It’s just one of those little tid bits that keep them coming back for more!
I received a note yesterday from a reader that cracked me up. He said that he had heard a radio talk show guru say, “Since oil is so high, this acts as an anti-inflationary effect on the economy.”
Oh! Come on! We’ve got inflation coming out our ears, and the price of oil is a big reason why! It’s not the only reason, but think about all the things that use oil besides our cars. Think about how the high price affects all these things! Some time ago, I told you about John Williams, the economist that wrote about “Shadow Statistics.” Don’t just take my opinion about inflation as your only guide, here’s John Williams from his Web site:
“Although purposely suppressed in the ‘official’ data (PPI and CPI), there is an inflation problem. It is driven by oil, and increasingly, it also is being driven by dollar woes. These are factors separate from strong economic activity that commonly is viewed as the source of inflation. Fed tightening – designed in theory to slow the economy in order to slow inflation – will do little to cool the current problem. Moreover, current Fed activity has been the reverse of the jawboned inflation fighting, aimed at stimulating liquidity, not killing it. While short-term interest rates have been increased, broad money growth also has been soaring, at least prior to its reporting cut-off. Excessive money growth tends to be an inflation stimulant, not a retardant.”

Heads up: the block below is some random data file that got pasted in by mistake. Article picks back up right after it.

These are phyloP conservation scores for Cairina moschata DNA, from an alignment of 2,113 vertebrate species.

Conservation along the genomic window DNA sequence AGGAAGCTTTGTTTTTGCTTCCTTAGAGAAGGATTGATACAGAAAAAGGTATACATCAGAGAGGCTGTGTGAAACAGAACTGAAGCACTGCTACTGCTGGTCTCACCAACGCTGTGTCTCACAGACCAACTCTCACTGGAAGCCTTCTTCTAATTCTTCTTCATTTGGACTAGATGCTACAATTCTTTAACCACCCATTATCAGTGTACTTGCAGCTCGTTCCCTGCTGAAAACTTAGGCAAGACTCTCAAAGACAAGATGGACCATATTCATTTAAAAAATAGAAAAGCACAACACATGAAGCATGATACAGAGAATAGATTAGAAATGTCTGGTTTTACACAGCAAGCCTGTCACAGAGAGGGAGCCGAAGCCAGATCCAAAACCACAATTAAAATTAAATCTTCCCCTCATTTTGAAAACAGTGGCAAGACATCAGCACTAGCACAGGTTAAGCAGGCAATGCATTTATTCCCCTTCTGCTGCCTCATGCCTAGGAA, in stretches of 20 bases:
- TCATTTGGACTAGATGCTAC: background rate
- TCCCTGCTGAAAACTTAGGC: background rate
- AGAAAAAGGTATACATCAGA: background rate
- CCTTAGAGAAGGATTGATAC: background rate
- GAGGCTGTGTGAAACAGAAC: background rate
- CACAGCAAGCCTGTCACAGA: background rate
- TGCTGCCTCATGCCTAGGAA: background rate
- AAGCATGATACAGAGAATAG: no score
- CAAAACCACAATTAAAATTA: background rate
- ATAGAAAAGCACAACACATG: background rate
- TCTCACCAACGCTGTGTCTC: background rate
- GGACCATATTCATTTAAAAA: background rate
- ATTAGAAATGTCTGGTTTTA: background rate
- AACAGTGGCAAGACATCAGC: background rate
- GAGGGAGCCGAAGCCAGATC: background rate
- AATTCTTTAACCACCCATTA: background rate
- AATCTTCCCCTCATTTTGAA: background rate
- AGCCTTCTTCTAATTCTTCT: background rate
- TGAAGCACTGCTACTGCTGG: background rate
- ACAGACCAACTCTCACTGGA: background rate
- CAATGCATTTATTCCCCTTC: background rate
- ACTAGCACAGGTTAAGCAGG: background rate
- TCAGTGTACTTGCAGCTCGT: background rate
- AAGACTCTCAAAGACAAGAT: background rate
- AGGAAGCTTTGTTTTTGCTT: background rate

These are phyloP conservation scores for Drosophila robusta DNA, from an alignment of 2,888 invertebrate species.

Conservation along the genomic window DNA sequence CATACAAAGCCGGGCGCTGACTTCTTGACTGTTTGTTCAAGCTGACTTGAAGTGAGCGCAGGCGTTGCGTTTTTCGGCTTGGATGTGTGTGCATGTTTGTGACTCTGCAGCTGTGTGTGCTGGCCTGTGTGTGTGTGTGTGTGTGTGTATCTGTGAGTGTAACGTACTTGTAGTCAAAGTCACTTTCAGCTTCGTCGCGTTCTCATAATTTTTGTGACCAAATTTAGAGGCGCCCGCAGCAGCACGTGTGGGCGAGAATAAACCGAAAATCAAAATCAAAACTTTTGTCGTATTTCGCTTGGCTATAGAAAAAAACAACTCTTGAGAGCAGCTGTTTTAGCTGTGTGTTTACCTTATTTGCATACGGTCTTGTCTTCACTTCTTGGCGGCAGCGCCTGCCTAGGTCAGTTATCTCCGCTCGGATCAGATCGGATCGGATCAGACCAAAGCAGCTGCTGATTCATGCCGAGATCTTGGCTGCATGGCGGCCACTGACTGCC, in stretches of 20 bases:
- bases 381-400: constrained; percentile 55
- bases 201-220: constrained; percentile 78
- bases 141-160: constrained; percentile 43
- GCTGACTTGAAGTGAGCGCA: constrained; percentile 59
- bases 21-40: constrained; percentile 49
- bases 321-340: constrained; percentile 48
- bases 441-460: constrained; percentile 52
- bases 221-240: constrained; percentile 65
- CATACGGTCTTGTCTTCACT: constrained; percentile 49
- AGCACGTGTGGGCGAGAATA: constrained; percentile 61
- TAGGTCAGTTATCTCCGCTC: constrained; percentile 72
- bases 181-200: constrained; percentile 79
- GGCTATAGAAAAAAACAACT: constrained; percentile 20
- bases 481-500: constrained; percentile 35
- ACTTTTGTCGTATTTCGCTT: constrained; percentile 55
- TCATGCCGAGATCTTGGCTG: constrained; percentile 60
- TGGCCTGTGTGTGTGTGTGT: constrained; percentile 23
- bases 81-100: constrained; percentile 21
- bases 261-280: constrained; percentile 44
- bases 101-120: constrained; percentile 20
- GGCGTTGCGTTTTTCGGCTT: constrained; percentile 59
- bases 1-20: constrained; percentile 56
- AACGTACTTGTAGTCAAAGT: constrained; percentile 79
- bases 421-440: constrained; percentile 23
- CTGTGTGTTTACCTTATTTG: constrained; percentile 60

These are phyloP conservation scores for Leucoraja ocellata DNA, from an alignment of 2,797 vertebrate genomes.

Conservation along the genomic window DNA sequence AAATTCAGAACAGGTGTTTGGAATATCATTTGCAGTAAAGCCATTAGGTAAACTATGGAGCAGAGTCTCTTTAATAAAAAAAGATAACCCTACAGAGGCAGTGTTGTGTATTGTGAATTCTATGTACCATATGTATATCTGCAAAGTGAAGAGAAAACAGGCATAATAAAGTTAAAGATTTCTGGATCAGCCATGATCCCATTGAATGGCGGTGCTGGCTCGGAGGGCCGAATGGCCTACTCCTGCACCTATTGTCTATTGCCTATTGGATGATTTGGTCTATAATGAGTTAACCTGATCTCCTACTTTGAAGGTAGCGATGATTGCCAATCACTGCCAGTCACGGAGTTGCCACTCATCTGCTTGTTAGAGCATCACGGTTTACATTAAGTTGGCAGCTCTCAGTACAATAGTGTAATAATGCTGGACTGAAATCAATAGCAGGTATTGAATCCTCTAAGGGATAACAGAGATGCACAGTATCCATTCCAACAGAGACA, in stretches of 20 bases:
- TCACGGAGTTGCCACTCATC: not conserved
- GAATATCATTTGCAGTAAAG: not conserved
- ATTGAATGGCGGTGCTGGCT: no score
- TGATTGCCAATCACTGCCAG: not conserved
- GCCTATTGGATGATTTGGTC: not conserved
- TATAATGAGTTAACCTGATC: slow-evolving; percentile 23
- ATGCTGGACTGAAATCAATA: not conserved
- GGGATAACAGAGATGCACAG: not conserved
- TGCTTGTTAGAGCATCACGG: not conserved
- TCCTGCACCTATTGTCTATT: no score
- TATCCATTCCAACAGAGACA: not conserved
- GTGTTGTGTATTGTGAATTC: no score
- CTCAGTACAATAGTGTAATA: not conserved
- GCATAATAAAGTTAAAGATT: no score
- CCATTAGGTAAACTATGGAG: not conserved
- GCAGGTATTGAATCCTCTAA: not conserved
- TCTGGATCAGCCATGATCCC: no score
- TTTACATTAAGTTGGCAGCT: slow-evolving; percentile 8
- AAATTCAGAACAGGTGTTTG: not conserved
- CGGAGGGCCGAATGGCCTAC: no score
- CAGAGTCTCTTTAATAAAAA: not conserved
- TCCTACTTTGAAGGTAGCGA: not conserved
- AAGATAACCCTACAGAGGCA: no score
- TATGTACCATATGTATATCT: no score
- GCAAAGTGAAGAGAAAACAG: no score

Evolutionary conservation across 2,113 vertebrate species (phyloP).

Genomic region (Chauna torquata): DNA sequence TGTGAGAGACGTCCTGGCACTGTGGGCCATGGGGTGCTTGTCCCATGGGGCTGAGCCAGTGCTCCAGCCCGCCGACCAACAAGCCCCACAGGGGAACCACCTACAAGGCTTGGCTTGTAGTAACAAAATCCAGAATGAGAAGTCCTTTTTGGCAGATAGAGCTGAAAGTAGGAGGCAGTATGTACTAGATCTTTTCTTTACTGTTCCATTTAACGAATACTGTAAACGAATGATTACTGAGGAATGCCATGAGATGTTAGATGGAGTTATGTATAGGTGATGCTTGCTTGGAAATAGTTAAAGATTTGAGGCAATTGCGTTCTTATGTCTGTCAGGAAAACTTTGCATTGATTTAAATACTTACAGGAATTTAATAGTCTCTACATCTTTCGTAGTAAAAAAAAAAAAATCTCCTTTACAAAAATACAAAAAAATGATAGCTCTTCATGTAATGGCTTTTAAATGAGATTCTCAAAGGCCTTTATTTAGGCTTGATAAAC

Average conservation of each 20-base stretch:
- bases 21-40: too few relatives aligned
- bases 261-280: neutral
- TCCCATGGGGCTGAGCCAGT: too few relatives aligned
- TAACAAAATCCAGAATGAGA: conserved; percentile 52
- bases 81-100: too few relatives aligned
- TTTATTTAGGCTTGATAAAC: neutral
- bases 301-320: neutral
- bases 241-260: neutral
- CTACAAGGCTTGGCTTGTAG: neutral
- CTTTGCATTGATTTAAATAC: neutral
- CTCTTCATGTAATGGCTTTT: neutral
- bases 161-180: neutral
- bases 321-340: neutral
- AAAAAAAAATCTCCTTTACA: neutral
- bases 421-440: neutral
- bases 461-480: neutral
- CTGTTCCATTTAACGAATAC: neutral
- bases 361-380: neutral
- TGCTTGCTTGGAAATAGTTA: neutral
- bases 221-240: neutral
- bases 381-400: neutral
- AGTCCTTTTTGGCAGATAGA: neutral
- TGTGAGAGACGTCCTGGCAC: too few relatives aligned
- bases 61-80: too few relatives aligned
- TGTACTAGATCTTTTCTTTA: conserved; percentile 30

Oh…by the way, I was recently interviewed by Consumer Reports about inflation, and I told them that if computed correctly it would be greater than 8%. That’s just my opinion. But, think about that one for a minute!